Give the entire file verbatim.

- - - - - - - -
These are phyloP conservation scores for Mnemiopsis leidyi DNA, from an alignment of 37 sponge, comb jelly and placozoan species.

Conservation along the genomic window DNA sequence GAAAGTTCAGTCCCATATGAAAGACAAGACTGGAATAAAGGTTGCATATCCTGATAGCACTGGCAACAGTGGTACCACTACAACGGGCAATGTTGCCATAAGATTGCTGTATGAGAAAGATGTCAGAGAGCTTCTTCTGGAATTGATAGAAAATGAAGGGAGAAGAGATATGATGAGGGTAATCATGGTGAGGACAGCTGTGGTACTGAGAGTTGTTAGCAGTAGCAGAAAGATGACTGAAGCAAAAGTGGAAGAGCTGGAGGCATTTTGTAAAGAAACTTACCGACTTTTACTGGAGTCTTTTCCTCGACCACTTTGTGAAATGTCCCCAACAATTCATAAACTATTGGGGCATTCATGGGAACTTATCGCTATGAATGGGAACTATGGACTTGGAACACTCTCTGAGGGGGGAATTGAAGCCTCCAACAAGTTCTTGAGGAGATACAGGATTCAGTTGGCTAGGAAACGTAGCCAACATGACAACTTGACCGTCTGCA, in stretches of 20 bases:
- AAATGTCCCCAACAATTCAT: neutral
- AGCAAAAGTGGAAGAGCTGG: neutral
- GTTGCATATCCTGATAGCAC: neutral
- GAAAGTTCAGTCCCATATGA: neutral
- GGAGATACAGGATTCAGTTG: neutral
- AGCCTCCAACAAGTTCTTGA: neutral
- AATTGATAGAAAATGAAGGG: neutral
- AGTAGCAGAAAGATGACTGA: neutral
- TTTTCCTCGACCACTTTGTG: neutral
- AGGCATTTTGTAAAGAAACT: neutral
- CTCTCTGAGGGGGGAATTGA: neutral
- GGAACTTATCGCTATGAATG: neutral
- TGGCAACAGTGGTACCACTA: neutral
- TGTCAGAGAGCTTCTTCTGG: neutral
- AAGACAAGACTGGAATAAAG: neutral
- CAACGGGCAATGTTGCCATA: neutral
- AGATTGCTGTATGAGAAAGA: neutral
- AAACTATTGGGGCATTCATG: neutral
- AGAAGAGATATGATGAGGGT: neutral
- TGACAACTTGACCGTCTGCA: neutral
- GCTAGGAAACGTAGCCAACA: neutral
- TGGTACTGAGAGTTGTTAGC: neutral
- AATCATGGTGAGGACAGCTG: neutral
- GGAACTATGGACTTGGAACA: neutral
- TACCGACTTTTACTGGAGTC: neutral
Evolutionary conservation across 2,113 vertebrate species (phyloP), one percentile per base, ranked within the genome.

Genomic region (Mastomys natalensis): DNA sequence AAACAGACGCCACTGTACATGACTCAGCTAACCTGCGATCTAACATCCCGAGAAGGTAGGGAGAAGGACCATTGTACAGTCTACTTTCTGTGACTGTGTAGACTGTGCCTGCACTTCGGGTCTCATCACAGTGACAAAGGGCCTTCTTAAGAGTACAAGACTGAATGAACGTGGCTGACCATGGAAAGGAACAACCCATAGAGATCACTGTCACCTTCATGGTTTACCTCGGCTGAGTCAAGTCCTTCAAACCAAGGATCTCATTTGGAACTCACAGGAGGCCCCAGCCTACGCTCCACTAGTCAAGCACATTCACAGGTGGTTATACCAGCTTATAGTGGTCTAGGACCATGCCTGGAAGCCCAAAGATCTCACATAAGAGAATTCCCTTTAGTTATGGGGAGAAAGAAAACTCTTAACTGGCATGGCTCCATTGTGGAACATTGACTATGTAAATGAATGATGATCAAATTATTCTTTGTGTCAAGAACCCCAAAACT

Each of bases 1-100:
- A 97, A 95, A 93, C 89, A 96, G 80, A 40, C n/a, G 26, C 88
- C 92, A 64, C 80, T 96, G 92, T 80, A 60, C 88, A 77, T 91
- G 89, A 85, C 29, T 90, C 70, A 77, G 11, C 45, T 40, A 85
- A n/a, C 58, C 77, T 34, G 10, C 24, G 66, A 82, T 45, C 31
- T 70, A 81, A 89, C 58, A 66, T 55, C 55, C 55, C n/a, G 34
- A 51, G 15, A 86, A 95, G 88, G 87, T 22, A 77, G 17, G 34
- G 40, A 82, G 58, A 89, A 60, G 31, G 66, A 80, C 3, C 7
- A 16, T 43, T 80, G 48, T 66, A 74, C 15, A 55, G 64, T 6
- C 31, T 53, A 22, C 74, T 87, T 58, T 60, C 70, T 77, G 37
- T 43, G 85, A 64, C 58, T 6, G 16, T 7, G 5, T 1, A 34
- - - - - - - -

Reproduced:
These are phyloP conservation scores for Mnemiopsis leidyi DNA, from an alignment of 37 sponge, comb jelly and placozoan species.

Conservation along the genomic window DNA sequence GAAAGTTCAGTCCCATATGAAAGACAAGACTGGAATAAAGGTTGCATATCCTGATAGCACTGGCAACAGTGGTACCACTACAACGGGCAATGTTGCCATAAGATTGCTGTATGAGAAAGATGTCAGAGAGCTTCTTCTGGAATTGATAGAAAATGAAGGGAGAAGAGATATGATGAGGGTAATCATGGTGAGGACAGCTGTGGTACTGAGAGTTGTTAGCAGTAGCAGAAAGATGACTGAAGCAAAAGTGGAAGAGCTGGAGGCATTTTGTAAAGAAACTTACCGACTTTTACTGGAGTCTTTTCCTCGACCACTTTGTGAAATGTCCCCAACAATTCATAAACTATTGGGGCATTCATGGGAACTTATCGCTATGAATGGGAACTATGGACTTGGAACACTCTCTGAGGGGGGAATTGAAGCCTCCAACAAGTTCTTGAGGAGATACAGGATTCAGTTGGCTAGGAAACGTAGCCAACATGACAACTTGACCGTCTGCA, in stretches of 20 bases:
- AAATGTCCCCAACAATTCAT: neutral
- AGCAAAAGTGGAAGAGCTGG: neutral
- GTTGCATATCCTGATAGCAC: neutral
- GAAAGTTCAGTCCCATATGA: neutral
- GGAGATACAGGATTCAGTTG: neutral
- AGCCTCCAACAAGTTCTTGA: neutral
- AATTGATAGAAAATGAAGGG: neutral
- AGTAGCAGAAAGATGACTGA: neutral
- TTTTCCTCGACCACTTTGTG: neutral
- AGGCATTTTGTAAAGAAACT: neutral
- CTCTCTGAGGGGGGAATTGA: neutral
- GGAACTTATCGCTATGAATG: neutral
- TGGCAACAGTGGTACCACTA: neutral
- TGTCAGAGAGCTTCTTCTGG: neutral
- AAGACAAGACTGGAATAAAG: neutral
- CAACGGGCAATGTTGCCATA: neutral
- AGATTGCTGTATGAGAAAGA: neutral
- AAACTATTGGGGCATTCATG: neutral
- AGAAGAGATATGATGAGGGT: neutral
- TGACAACTTGACCGTCTGCA: neutral
- GCTAGGAAACGTAGCCAACA: neutral
- TGGTACTGAGAGTTGTTAGC: neutral
- AATCATGGTGAGGACAGCTG: neutral
- GGAACTATGGACTTGGAACA: neutral
- TACCGACTTTTACTGGAGTC: neutral
Evolutionary conservation across 2,113 vertebrate species (phyloP), one percentile per base, ranked within the genome.

Genomic region (Mastomys natalensis): DNA sequence AAACAGACGCCACTGTACATGACTCAGCTAACCTGCGATCTAACATCCCGAGAAGGTAGGGAGAAGGACCATTGTACAGTCTACTTTCTGTGACTGTGTAGACTGTGCCTGCACTTCGGGTCTCATCACAGTGACAAAGGGCCTTCTTAAGAGTACAAGACTGAATGAACGTGGCTGACCATGGAAAGGAACAACCCATAGAGATCACTGTCACCTTCATGGTTTACCTCGGCTGAGTCAAGTCCTTCAAACCAAGGATCTCATTTGGAACTCACAGGAGGCCCCAGCCTACGCTCCACTAGTCAAGCACATTCACAGGTGGTTATACCAGCTTATAGTGGTCTAGGACCATGCCTGGAAGCCCAAAGATCTCACATAAGAGAATTCCCTTTAGTTATGGGGAGAAAGAAAACTCTTAACTGGCATGGCTCCATTGTGGAACATTGACTATGTAAATGAATGATGATCAAATTATTCTTTGTGTCAAGAACCCCAAAACT

Each of bases 1-100:
- A 97, A 95, A 93, C 89, A 96, G 80, A 40, C n/a, G 26, C 88
- C 92, A 64, C 80, T 96, G 92, T 80, A 60, C 88, A 77, T 91
- G 89, A 85, C 29, T 90, C 70, A 77, G 11, C 45, T 40, A 85
- A n/a, C 58, C 77, T 34, G 10, C 24, G 66, A 82, T 45, C 31
- T 70, A 81, A 89, C 58, A 66, T 55, C 55, C 55, C n/a, G 34
- A 51, G 15, A 86, A 95, G 88, G 87, T 22, A 77, G 17, G 34
- G 40, A 82, G 58, A 89, A 60, G 31, G 66, A 80, C 3, C 7
- A 16, T 43, T 80, G 48, T 66, A 74, C 15, A 55, G 64, T 6
- C 31, T 53, A 22, C 74, T 87, T 58, T 60, C 70, T 77, G 37
- T 43, G 85, A 64, C 58, T 6, G 16, T 7, G 5, T 1, A 34